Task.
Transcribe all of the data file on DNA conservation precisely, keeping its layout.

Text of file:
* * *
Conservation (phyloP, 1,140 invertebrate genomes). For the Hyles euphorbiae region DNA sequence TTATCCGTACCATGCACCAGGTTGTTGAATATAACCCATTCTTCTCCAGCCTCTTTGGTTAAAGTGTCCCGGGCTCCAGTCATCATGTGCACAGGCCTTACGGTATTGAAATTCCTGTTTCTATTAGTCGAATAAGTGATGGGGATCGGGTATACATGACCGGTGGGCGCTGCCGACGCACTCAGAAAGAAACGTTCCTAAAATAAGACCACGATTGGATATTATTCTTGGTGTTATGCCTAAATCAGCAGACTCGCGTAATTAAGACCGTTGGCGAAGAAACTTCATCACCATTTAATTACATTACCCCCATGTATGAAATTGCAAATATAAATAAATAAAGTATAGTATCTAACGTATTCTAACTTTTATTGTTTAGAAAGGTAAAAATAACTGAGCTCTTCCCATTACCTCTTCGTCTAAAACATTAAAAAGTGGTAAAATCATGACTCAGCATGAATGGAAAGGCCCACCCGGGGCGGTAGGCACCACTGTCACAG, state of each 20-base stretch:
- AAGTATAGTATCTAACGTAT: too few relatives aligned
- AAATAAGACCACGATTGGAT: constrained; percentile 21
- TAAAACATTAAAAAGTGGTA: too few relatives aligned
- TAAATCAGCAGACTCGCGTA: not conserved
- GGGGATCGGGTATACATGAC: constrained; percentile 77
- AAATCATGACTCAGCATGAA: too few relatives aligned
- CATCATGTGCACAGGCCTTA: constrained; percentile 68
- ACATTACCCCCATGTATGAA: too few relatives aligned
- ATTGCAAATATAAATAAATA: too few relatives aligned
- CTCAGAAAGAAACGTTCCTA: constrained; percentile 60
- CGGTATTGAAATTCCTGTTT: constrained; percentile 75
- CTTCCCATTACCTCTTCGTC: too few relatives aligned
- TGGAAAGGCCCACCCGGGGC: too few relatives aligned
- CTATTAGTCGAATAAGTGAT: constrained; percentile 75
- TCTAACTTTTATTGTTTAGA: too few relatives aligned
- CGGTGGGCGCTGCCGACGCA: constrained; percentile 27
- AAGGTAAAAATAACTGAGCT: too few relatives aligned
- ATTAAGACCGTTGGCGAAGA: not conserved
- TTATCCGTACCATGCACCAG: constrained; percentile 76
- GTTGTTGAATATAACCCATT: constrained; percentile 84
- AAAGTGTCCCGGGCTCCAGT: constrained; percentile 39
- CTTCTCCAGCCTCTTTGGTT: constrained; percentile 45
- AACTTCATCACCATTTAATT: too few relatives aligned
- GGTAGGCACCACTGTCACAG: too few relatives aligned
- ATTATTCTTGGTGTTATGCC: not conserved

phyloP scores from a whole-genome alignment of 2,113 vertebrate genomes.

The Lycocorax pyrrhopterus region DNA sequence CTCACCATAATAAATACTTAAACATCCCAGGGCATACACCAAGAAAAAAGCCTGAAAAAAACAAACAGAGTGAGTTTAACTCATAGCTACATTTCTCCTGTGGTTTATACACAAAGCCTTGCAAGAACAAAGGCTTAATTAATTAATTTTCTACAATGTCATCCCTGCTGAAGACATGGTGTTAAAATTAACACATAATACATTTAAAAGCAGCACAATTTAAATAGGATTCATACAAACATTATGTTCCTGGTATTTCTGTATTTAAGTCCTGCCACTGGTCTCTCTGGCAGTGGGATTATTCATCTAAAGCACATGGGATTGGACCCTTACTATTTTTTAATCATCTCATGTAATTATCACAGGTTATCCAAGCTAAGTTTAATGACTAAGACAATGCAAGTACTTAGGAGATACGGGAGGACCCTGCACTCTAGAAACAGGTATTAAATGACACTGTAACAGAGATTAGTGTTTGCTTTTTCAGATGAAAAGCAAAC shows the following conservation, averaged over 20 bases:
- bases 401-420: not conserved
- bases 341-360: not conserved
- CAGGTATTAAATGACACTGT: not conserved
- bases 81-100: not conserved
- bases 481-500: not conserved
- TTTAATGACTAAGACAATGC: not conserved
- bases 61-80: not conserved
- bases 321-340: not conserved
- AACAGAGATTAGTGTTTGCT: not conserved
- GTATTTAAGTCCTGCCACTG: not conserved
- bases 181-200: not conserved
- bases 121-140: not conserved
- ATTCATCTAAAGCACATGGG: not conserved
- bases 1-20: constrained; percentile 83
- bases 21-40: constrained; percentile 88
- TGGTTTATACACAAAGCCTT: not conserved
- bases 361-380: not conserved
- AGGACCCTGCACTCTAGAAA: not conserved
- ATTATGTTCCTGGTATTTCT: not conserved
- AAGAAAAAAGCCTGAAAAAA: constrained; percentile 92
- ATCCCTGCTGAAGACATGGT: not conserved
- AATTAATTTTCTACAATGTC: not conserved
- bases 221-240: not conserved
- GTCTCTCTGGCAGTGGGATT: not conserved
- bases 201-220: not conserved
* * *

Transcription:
Conservation (phyloP, 1,140 invertebrate genomes). For the Hyles euphorbiae region DNA sequence TTATCCGTACCATGCACCAGGTTGTTGAATATAACCCATTCTTCTCCAGCCTCTTTGGTTAAAGTGTCCCGGGCTCCAGTCATCATGTGCACAGGCCTTACGGTATTGAAATTCCTGTTTCTATTAGTCGAATAAGTGATGGGGATCGGGTATACATGACCGGTGGGCGCTGCCGACGCACTCAGAAAGAAACGTTCCTAAAATAAGACCACGATTGGATATTATTCTTGGTGTTATGCCTAAATCAGCAGACTCGCGTAATTAAGACCGTTGGCGAAGAAACTTCATCACCATTTAATTACATTACCCCCATGTATGAAATTGCAAATATAAATAAATAAAGTATAGTATCTAACGTATTCTAACTTTTATTGTTTAGAAAGGTAAAAATAACTGAGCTCTTCCCATTACCTCTTCGTCTAAAACATTAAAAAGTGGTAAAATCATGACTCAGCATGAATGGAAAGGCCCACCCGGGGCGGTAGGCACCACTGTCACAG, state of each 20-base stretch:
- AAGTATAGTATCTAACGTAT: too few relatives aligned
- AAATAAGACCACGATTGGAT: constrained; percentile 21
- TAAAACATTAAAAAGTGGTA: too few relatives aligned
- TAAATCAGCAGACTCGCGTA: not conserved
- GGGGATCGGGTATACATGAC: constrained; percentile 77
- AAATCATGACTCAGCATGAA: too few relatives aligned
- CATCATGTGCACAGGCCTTA: constrained; percentile 68
- ACATTACCCCCATGTATGAA: too few relatives aligned
- ATTGCAAATATAAATAAATA: too few relatives aligned
- CTCAGAAAGAAACGTTCCTA: constrained; percentile 60
- CGGTATTGAAATTCCTGTTT: constrained; percentile 75
- CTTCCCATTACCTCTTCGTC: too few relatives aligned
- TGGAAAGGCCCACCCGGGGC: too few relatives aligned
- CTATTAGTCGAATAAGTGAT: constrained; percentile 75
- TCTAACTTTTATTGTTTAGA: too few relatives aligned
- CGGTGGGCGCTGCCGACGCA: constrained; percentile 27
- AAGGTAAAAATAACTGAGCT: too few relatives aligned
- ATTAAGACCGTTGGCGAAGA: not conserved
- TTATCCGTACCATGCACCAG: constrained; percentile 76
- GTTGTTGAATATAACCCATT: constrained; percentile 84
- AAAGTGTCCCGGGCTCCAGT: constrained; percentile 39
- CTTCTCCAGCCTCTTTGGTT: constrained; percentile 45
- AACTTCATCACCATTTAATT: too few relatives aligned
- GGTAGGCACCACTGTCACAG: too few relatives aligned
- ATTATTCTTGGTGTTATGCC: not conserved

phyloP scores from a whole-genome alignment of 2,113 vertebrate genomes.

The Lycocorax pyrrhopterus region DNA sequence CTCACCATAATAAATACTTAAACATCCCAGGGCATACACCAAGAAAAAAGCCTGAAAAAAACAAACAGAGTGAGTTTAACTCATAGCTACATTTCTCCTGTGGTTTATACACAAAGCCTTGCAAGAACAAAGGCTTAATTAATTAATTTTCTACAATGTCATCCCTGCTGAAGACATGGTGTTAAAATTAACACATAATACATTTAAAAGCAGCACAATTTAAATAGGATTCATACAAACATTATGTTCCTGGTATTTCTGTATTTAAGTCCTGCCACTGGTCTCTCTGGCAGTGGGATTATTCATCTAAAGCACATGGGATTGGACCCTTACTATTTTTTAATCATCTCATGTAATTATCACAGGTTATCCAAGCTAAGTTTAATGACTAAGACAATGCAAGTACTTAGGAGATACGGGAGGACCCTGCACTCTAGAAACAGGTATTAAATGACACTGTAACAGAGATTAGTGTTTGCTTTTTCAGATGAAAAGCAAAC shows the following conservation, averaged over 20 bases:
- bases 401-420: not conserved
- bases 341-360: not conserved
- CAGGTATTAAATGACACTGT: not conserved
- bases 81-100: not conserved
- bases 481-500: not conserved
- TTTAATGACTAAGACAATGC: not conserved
- bases 61-80: not conserved
- bases 321-340: not conserved
- AACAGAGATTAGTGTTTGCT: not conserved
- GTATTTAAGTCCTGCCACTG: not conserved
- bases 181-200: not conserved
- bases 121-140: not conserved
- ATTCATCTAAAGCACATGGG: not conserved
- bases 1-20: constrained; percentile 83
- bases 21-40: constrained; percentile 88
- TGGTTTATACACAAAGCCTT: not conserved
- bases 361-380: not conserved
- AGGACCCTGCACTCTAGAAA: not conserved
- ATTATGTTCCTGGTATTTCT: not conserved
- AAGAAAAAAGCCTGAAAAAA: constrained; percentile 92
- ATCCCTGCTGAAGACATGGT: not conserved
- AATTAATTTTCTACAATGTC: not conserved
- bases 221-240: not conserved
- GTCTCTCTGGCAGTGGGATT: not conserved
- bases 201-220: not conserved